Avoiding Recovery Pitfalls: Part 2- EPA & FEMA Debris Removal

Whether you are planning on using a FEMA/EPA contractor for your site cleanup, or electing to use your own, you need to be very, very cautious. FEMA/EPA contractors get paid by the ton, and are more than happy to scrape your lot clean regardless of whether this is required or not. Concrete weighs a lot, so they love to take away as much as possible. However, removing re-usable foundations, walls, walks and driveways, and disturbing the compacted building site can create reconstruction costs that exceed your policy limits. Here is what you need to know.

In a normal house fire, even one that burns to the ground, the buildings foundations, driveways, retaining walls, fences etc. are typically undamaged or at least reusable/restorable. Under normal fire conditions, it is rare or never that foundations, slabs, walkways and walls are arbitrarily removed, unless they are damaged beyond repair. However, in a disaster setting such as the Thomas, Tubbs or Carr fire, the quantity of destroyed homes, and the proximity of these homes to each other sometimes creates a potential hazmat condition. When 1,200 homes in the same community burn to the ground, the likelihood of large-scale soil contamination can be significant. Thus, the EPA many times step in and require all debris and home-sites to be “abated” of hazardous materials. This is what that means to you.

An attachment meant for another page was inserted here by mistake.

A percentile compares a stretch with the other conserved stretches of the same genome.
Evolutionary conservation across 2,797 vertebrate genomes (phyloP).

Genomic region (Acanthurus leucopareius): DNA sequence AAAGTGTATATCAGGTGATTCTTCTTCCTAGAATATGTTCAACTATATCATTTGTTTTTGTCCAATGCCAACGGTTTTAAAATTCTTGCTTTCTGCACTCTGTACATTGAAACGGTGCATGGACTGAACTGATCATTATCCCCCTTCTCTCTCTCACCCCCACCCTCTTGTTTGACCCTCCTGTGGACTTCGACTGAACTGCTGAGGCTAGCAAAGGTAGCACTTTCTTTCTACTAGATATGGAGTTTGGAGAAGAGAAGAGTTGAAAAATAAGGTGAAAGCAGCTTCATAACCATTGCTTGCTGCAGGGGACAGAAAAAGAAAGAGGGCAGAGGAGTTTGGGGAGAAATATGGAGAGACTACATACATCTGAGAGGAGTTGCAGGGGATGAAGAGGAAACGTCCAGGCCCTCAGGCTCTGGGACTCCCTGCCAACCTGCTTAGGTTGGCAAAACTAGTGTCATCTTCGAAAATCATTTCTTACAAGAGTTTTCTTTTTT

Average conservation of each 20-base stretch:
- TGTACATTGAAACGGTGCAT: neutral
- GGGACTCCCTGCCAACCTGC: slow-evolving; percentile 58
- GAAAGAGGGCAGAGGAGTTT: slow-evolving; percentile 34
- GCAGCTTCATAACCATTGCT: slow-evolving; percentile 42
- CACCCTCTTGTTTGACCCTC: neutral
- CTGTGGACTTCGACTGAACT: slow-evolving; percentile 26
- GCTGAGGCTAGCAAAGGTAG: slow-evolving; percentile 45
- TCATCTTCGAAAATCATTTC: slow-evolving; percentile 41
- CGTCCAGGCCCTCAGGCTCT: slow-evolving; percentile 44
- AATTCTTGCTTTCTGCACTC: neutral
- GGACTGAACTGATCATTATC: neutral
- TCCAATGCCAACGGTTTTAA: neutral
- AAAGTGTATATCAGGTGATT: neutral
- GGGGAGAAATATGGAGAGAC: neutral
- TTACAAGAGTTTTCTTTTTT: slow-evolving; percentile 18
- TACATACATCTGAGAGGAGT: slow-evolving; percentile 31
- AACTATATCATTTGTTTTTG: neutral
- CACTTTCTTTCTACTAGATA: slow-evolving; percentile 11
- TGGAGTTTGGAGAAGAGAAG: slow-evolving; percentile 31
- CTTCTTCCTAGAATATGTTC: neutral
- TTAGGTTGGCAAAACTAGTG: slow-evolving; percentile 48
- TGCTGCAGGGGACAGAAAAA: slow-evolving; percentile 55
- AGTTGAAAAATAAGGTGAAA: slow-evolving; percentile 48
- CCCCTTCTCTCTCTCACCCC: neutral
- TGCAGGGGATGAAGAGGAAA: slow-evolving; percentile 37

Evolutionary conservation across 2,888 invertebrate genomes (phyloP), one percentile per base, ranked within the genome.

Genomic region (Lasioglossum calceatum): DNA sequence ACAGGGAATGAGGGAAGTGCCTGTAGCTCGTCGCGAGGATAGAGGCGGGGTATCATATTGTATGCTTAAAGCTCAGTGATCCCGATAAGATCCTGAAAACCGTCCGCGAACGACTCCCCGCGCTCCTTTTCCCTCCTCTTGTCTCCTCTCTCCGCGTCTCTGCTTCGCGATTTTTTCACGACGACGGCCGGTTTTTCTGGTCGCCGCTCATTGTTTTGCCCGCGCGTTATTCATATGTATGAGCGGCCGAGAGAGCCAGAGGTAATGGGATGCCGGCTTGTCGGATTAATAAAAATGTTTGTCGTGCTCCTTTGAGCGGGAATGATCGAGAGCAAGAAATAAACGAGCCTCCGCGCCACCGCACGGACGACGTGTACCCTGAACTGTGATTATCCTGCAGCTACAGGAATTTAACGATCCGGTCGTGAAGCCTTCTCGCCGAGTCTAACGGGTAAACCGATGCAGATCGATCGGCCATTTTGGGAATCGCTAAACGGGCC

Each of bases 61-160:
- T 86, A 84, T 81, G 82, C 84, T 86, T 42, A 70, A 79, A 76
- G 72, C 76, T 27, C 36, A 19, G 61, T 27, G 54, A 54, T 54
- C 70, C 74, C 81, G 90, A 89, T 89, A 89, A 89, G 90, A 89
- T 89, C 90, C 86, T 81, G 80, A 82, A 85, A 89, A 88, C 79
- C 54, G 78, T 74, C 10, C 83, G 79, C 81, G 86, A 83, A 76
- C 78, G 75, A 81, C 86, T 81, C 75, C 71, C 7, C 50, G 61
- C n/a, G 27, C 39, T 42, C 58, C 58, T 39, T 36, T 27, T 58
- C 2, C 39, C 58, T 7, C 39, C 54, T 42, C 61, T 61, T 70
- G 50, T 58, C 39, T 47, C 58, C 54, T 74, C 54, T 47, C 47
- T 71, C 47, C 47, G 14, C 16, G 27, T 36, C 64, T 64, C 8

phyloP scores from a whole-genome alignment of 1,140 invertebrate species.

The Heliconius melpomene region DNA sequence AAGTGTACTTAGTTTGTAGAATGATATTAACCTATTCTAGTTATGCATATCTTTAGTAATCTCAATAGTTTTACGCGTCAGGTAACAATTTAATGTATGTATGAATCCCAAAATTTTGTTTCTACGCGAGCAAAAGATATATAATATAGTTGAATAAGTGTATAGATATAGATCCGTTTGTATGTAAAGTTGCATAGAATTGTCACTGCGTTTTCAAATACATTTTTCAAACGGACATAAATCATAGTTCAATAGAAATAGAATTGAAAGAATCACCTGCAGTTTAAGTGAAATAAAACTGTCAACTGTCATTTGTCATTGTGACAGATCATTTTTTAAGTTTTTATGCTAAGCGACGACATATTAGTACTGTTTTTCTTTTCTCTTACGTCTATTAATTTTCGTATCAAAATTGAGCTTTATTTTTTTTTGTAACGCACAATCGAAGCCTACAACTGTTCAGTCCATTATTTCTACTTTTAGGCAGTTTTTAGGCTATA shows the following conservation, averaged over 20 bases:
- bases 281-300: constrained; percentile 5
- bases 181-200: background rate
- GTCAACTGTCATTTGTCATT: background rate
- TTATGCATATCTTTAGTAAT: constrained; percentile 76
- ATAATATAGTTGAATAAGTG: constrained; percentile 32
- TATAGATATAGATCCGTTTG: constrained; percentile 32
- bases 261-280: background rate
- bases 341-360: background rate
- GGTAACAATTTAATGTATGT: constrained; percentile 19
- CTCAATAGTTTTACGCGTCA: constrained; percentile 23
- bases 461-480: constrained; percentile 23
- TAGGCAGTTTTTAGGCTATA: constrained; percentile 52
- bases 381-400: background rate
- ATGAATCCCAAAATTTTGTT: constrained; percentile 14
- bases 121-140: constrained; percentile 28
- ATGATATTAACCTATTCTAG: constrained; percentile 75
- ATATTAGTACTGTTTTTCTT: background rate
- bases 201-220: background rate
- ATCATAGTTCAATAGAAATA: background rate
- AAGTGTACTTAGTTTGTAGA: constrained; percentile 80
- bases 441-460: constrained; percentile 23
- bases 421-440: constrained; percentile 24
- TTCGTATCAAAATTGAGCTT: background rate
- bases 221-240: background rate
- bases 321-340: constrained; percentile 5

Most FEMA/EPA contractors will simply go on to a site, and scrape it clean. They will also abate (remove) 6″-12″ of topsoil assuming that it is all contaminated. Once the debris and topsoil has been removed, the EPA or local health department will issue a “clearance” for your lot, stating that it is ready to be rebuilt. But here is where you need to be careful.

Before authorizing any debris removal, have a discussion with your abatement contractor and GET IT IN WRITING as to the scope of work. Will they be removing footings or foundations? If so why? Will they be removing topsoil, driveways or walks? If so why? Has the site already been tested positive for contaminates, or is the contractor just guessing on the work that needs to be done. If the site tests positive, can the abatement be performed without removing your foundations? You need to know this. The contractor gets paid by the ton. They are incentivized to clear the lot as quickly as possible. No contractor wants to perform detailed abatement by hand and work around foundations if they can simply rip it all up and haul it all away. In some instances that requires the importation of new soil and the re-compaction of the entire lot. In Santa Rosa, so much topsoil was nu-necesasarly removed during cleanup, that the State of CA had to step in and pay for some of much of it to be replaced.

Depending upon each home-site, I have seen costs for site work and foundation replacement easily exceed $300k. That is money you will need to rebuild your house. In addition, some policies place limits of $5,000-$10,000 for “soil stabilization”, which is basically fill and re-compaction.
Using a FEMA/EPA contractor may be the cheapest way to get your debris removal done, but before you let them start work, get a clear understanding of what is being removed and why. Know how the site will be left. Taking simple precautions here could save you hundreds of thousands of dollars. Be smart.

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By Kelly Konzelman

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kelly@RRAadvisors.com